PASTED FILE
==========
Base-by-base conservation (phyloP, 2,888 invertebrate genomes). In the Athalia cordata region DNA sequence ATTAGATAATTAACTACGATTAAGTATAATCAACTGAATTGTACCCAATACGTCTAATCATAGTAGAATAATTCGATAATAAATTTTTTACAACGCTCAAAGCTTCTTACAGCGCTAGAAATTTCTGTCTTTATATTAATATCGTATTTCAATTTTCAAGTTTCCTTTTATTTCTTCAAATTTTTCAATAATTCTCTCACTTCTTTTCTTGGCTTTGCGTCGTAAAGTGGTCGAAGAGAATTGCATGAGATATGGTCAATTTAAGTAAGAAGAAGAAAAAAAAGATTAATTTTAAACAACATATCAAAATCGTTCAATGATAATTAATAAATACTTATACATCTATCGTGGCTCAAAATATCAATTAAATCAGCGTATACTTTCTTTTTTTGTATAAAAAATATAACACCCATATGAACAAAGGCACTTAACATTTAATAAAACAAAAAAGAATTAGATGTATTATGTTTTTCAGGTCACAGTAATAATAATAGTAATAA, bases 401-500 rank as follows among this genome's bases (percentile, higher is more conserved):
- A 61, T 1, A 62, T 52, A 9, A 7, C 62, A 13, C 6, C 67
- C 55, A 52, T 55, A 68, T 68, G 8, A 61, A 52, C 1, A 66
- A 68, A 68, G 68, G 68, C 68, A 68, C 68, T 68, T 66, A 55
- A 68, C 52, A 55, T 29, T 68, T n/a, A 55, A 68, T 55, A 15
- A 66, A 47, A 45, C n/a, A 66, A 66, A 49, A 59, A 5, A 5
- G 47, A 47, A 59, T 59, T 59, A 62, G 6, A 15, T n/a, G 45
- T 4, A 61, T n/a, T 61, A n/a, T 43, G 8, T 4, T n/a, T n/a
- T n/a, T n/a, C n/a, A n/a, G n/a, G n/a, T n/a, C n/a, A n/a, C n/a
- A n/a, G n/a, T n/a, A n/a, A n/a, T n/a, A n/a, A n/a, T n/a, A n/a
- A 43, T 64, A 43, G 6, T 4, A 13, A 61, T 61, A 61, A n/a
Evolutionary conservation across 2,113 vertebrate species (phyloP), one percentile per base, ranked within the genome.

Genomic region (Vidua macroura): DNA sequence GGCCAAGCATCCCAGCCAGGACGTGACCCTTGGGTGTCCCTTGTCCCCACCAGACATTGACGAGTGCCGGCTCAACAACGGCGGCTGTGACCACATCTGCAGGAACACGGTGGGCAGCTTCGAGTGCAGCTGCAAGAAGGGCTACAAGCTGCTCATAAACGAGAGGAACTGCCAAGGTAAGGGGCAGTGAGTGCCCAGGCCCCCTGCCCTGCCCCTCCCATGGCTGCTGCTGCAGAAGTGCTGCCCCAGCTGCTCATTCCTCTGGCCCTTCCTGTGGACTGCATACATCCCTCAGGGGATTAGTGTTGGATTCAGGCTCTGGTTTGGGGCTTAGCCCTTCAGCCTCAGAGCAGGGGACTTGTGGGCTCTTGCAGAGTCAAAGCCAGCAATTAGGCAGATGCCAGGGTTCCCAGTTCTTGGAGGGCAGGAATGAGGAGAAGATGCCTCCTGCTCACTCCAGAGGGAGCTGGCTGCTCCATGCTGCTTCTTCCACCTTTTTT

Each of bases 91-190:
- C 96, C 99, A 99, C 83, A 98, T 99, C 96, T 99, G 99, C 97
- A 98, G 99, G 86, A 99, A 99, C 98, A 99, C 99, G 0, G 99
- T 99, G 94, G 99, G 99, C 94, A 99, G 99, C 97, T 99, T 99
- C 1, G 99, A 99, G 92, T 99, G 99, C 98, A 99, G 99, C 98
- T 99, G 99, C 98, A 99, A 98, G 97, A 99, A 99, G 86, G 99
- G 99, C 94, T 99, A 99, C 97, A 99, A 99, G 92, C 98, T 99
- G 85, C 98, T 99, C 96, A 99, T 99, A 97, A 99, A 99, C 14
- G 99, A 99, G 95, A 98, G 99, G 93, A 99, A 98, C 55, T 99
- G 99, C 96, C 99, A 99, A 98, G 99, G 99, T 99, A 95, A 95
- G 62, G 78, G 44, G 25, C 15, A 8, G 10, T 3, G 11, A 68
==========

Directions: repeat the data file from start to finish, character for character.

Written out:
Base-by-base conservation (phyloP, 2,888 invertebrate genomes). In the Athalia cordata region DNA sequence ATTAGATAATTAACTACGATTAAGTATAATCAACTGAATTGTACCCAATACGTCTAATCATAGTAGAATAATTCGATAATAAATTTTTTACAACGCTCAAAGCTTCTTACAGCGCTAGAAATTTCTGTCTTTATATTAATATCGTATTTCAATTTTCAAGTTTCCTTTTATTTCTTCAAATTTTTCAATAATTCTCTCACTTCTTTTCTTGGCTTTGCGTCGTAAAGTGGTCGAAGAGAATTGCATGAGATATGGTCAATTTAAGTAAGAAGAAGAAAAAAAAGATTAATTTTAAACAACATATCAAAATCGTTCAATGATAATTAATAAATACTTATACATCTATCGTGGCTCAAAATATCAATTAAATCAGCGTATACTTTCTTTTTTTGTATAAAAAATATAACACCCATATGAACAAAGGCACTTAACATTTAATAAAACAAAAAAGAATTAGATGTATTATGTTTTTCAGGTCACAGTAATAATAATAGTAATAA, bases 401-500 rank as follows among this genome's bases (percentile, higher is more conserved):
- A 61, T 1, A 62, T 52, A 9, A 7, C 62, A 13, C 6, C 67
- C 55, A 52, T 55, A 68, T 68, G 8, A 61, A 52, C 1, A 66
- A 68, A 68, G 68, G 68, C 68, A 68, C 68, T 68, T 66, A 55
- A 68, C 52, A 55, T 29, T 68, T n/a, A 55, A 68, T 55, A 15
- A 66, A 47, A 45, C n/a, A 66, A 66, A 49, A 59, A 5, A 5
- G 47, A 47, A 59, T 59, T 59, A 62, G 6, A 15, T n/a, G 45
- T 4, A 61, T n/a, T 61, A n/a, T 43, G 8, T 4, T n/a, T n/a
- T n/a, T n/a, C n/a, A n/a, G n/a, G n/a, T n/a, C n/a, A n/a, C n/a
- A n/a, G n/a, T n/a, A n/a, A n/a, T n/a, A n/a, A n/a, T n/a, A n/a
- A 43, T 64, A 43, G 6, T 4, A 13, A 61, T 61, A 61, A n/a
Evolutionary conservation across 2,113 vertebrate species (phyloP), one percentile per base, ranked within the genome.

Genomic region (Vidua macroura): DNA sequence GGCCAAGCATCCCAGCCAGGACGTGACCCTTGGGTGTCCCTTGTCCCCACCAGACATTGACGAGTGCCGGCTCAACAACGGCGGCTGTGACCACATCTGCAGGAACACGGTGGGCAGCTTCGAGTGCAGCTGCAAGAAGGGCTACAAGCTGCTCATAAACGAGAGGAACTGCCAAGGTAAGGGGCAGTGAGTGCCCAGGCCCCCTGCCCTGCCCCTCCCATGGCTGCTGCTGCAGAAGTGCTGCCCCAGCTGCTCATTCCTCTGGCCCTTCCTGTGGACTGCATACATCCCTCAGGGGATTAGTGTTGGATTCAGGCTCTGGTTTGGGGCTTAGCCCTTCAGCCTCAGAGCAGGGGACTTGTGGGCTCTTGCAGAGTCAAAGCCAGCAATTAGGCAGATGCCAGGGTTCCCAGTTCTTGGAGGGCAGGAATGAGGAGAAGATGCCTCCTGCTCACTCCAGAGGGAGCTGGCTGCTCCATGCTGCTTCTTCCACCTTTTTT

Each of bases 91-190:
- C 96, C 99, A 99, C 83, A 98, T 99, C 96, T 99, G 99, C 97
- A 98, G 99, G 86, A 99, A 99, C 98, A 99, C 99, G 0, G 99
- T 99, G 94, G 99, G 99, C 94, A 99, G 99, C 97, T 99, T 99
- C 1, G 99, A 99, G 92, T 99, G 99, C 98, A 99, G 99, C 98
- T 99, G 99, C 98, A 99, A 98, G 97, A 99, A 99, G 86, G 99
- G 99, C 94, T 99, A 99, C 97, A 99, A 99, G 92, C 98, T 99
- G 85, C 98, T 99, C 96, A 99, T 99, A 97, A 99, A 99, C 14
- G 99, A 99, G 95, A 98, G 99, G 93, A 99, A 98, C 55, T 99
- G 99, C 96, C 99, A 99, A 98, G 99, G 99, T 99, A 95, A 95
- G 62, G 78, G 44, G 25, C 15, A 8, G 10, T 3, G 11, A 68